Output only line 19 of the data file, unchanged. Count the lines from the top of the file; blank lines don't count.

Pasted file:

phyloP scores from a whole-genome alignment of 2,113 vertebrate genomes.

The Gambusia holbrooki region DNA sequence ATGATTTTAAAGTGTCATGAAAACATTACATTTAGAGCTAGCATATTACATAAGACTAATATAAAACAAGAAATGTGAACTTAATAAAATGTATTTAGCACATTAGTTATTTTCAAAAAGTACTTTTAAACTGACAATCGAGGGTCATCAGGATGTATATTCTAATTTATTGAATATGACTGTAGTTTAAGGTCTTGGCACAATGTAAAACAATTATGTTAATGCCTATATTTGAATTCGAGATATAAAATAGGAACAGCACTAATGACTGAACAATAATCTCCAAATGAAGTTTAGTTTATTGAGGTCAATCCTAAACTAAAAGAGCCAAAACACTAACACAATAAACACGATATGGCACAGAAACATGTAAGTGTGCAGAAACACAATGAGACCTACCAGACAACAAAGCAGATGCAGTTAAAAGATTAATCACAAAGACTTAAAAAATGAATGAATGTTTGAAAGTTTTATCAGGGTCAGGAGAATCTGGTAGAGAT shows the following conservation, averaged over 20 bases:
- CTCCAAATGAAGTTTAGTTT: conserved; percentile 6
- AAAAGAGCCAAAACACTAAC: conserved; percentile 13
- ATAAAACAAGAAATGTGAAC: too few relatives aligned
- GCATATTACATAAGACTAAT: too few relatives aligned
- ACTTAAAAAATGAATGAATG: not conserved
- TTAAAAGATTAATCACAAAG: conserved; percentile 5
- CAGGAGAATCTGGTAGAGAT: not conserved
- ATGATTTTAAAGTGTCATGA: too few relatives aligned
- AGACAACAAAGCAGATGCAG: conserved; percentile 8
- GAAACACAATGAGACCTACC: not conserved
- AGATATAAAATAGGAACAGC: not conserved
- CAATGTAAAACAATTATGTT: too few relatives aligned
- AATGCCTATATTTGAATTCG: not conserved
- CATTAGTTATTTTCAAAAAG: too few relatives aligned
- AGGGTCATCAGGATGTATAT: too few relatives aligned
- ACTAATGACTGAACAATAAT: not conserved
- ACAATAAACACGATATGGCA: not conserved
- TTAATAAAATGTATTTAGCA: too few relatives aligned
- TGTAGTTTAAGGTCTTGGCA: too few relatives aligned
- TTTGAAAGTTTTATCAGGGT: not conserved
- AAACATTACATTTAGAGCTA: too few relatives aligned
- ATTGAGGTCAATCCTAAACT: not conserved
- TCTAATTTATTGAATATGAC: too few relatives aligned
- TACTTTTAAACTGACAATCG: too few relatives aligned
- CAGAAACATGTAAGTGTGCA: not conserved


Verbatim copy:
- ACAATAAACACGATATGGCA: not conserved